Ask Sheila - Archive England

Sheila Scott OBE has now retired and therefore is no longer available to answer your social care questions. However, you might still find the answer you’ve been searching for down below.

10th July 2020

Can you refuse to see a client?

If a client spoke to you inappropriately and because of this you are not comfortable going back in, can you refuse to go in?

Hi C,

thank you for your email. I understand that you must have felt vulnerable when you are on your own in this situation is someone’s house. I would suggest before you refuse to go in again, if you have not done already, talk to your line manager. Make sure you let them know what happened. It may help to write it down first. You need to say when it happened, who the client was, what you were doing when the client spoke to you inappropriately and what the client said. If this was the first time you have visited, your manager may know more about the care needs and anything that may help to understand why the client behaved this way. It is also important your manager knows about the incident because as an employer they must protect their workforce from violence or aggression. If this is a known pattern of behaviour there must be a risk assessment in place to eliminate or minimise the risk. In case like this, it may help if the manager speaks to the client to warn them that this behaviour is not acceptable. This is harder however if the client lacks capacity or if the behaviour is because of a mental or physical illness. If this is the case it may be more difficult to manage and your manager may need to speak to the GP or ask for Social Services support. I hope this helps.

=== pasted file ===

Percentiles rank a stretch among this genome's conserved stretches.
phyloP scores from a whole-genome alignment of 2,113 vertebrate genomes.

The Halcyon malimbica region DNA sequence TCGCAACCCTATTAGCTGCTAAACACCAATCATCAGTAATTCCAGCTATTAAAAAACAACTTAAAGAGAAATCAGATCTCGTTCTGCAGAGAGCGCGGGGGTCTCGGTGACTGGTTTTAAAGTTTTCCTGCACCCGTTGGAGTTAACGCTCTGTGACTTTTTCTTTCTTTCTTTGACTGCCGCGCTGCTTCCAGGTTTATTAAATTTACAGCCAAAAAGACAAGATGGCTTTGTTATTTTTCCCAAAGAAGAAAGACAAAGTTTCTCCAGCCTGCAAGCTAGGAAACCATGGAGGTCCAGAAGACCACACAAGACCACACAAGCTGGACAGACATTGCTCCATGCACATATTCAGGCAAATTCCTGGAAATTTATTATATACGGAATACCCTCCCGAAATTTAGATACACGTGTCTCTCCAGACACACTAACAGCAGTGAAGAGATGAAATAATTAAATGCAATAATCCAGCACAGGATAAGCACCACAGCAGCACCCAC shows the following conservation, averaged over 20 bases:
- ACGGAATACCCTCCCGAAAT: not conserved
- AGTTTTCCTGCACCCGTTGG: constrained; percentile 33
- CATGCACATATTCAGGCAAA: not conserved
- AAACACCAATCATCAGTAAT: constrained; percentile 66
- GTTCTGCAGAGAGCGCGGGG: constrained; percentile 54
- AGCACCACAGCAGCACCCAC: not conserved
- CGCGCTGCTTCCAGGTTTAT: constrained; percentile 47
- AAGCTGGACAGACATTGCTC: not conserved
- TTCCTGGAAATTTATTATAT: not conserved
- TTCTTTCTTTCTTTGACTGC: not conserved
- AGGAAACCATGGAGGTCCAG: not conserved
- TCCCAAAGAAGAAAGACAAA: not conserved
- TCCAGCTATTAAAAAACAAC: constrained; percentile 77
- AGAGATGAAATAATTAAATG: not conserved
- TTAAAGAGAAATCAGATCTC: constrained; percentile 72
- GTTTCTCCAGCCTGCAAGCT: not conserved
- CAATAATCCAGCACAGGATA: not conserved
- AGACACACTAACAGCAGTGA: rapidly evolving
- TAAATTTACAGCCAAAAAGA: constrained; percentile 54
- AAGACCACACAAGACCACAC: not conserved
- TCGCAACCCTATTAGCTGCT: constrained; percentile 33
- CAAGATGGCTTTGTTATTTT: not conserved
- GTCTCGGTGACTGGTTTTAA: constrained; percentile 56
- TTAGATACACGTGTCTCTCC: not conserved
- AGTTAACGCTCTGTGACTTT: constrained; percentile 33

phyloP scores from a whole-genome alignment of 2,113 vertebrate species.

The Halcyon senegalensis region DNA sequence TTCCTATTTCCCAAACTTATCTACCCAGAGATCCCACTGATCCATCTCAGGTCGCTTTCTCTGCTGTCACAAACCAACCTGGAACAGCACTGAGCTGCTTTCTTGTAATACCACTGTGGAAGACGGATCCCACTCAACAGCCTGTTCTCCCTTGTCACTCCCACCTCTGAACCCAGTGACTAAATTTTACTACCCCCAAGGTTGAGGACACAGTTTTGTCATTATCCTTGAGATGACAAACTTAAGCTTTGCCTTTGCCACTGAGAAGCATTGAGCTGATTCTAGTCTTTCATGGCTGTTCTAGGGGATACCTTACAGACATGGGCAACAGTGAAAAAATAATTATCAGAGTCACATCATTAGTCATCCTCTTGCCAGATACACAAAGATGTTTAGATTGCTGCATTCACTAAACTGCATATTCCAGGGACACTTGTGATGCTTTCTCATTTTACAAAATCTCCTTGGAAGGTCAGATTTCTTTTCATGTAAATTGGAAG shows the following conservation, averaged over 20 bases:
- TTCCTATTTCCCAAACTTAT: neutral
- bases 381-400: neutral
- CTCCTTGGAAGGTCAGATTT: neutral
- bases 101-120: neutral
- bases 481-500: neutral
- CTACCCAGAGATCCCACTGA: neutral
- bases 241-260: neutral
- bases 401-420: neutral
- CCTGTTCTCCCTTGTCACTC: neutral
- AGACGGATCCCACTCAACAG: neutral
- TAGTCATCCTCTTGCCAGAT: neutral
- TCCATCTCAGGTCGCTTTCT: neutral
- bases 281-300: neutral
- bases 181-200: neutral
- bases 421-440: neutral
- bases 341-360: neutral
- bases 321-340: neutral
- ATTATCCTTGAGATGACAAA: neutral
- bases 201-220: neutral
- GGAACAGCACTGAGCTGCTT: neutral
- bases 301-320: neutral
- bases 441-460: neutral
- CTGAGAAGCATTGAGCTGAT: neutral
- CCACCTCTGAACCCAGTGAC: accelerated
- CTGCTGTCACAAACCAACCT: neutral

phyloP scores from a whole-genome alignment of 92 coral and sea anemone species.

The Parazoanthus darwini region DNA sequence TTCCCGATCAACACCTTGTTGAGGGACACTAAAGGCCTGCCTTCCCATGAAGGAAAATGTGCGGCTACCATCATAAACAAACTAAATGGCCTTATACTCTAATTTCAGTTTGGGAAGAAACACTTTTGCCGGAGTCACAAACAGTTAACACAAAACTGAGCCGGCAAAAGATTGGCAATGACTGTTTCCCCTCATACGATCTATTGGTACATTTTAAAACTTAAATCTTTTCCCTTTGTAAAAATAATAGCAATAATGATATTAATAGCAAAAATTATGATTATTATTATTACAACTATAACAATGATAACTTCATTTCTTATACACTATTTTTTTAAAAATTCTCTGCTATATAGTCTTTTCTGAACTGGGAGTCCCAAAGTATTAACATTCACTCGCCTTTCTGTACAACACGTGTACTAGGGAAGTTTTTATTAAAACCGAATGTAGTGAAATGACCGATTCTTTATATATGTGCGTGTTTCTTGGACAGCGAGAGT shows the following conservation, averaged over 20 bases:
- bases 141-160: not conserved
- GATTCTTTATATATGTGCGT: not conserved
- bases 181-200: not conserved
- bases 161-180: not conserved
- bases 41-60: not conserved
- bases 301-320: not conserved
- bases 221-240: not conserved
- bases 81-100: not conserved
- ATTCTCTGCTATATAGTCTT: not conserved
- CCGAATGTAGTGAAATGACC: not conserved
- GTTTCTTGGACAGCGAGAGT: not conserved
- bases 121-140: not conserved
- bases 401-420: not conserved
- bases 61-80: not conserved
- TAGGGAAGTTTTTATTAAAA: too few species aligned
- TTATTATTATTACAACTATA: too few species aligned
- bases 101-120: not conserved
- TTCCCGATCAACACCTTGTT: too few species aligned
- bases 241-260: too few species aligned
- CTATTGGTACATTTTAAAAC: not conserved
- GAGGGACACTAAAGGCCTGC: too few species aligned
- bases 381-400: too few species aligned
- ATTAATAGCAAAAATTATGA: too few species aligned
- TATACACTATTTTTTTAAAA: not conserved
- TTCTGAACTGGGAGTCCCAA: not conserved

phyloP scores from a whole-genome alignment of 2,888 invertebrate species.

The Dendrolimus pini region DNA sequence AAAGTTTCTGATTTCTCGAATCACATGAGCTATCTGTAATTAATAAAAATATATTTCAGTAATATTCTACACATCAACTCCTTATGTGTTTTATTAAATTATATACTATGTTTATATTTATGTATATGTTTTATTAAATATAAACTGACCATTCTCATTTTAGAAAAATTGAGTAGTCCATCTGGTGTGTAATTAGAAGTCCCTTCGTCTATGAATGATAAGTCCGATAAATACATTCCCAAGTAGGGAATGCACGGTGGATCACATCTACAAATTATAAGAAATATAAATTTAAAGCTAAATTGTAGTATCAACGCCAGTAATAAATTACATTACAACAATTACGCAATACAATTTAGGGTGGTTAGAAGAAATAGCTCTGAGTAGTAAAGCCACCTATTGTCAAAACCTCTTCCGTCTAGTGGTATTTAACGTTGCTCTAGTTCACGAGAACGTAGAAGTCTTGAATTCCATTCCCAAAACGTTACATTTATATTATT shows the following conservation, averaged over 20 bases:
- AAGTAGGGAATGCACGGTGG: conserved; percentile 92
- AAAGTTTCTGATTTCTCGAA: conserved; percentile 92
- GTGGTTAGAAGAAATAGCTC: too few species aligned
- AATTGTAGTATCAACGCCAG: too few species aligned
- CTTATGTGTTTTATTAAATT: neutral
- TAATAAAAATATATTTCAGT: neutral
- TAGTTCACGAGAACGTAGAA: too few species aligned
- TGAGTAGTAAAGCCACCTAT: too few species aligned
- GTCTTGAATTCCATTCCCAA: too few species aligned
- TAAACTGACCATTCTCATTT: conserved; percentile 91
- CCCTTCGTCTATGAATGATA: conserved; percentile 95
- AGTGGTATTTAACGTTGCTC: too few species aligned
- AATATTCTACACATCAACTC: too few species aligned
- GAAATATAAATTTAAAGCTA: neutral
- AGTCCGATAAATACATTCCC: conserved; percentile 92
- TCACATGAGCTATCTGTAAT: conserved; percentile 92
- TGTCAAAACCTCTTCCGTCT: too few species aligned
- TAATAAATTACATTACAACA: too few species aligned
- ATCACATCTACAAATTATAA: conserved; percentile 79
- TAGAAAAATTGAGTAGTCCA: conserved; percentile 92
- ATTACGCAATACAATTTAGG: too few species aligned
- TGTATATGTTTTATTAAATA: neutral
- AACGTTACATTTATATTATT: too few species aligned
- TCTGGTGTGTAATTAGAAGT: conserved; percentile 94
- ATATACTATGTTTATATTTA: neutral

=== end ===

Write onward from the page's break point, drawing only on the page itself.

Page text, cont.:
*All information is correct at the time of publishing.


About Sheila

Sheila Scott OBE has now retired and over the years , prior to her retirement she has answered thousands of your social questions. You can still access the many questions below.

For Sheila Scott OBE as the former CEO of National Care Association (NCA), care is Sheila's life. She possesses a strong command of the issues facing the care sector informed by her long career as a nursing professional, the owner and manager of a care business, and as a leader in the care sector.

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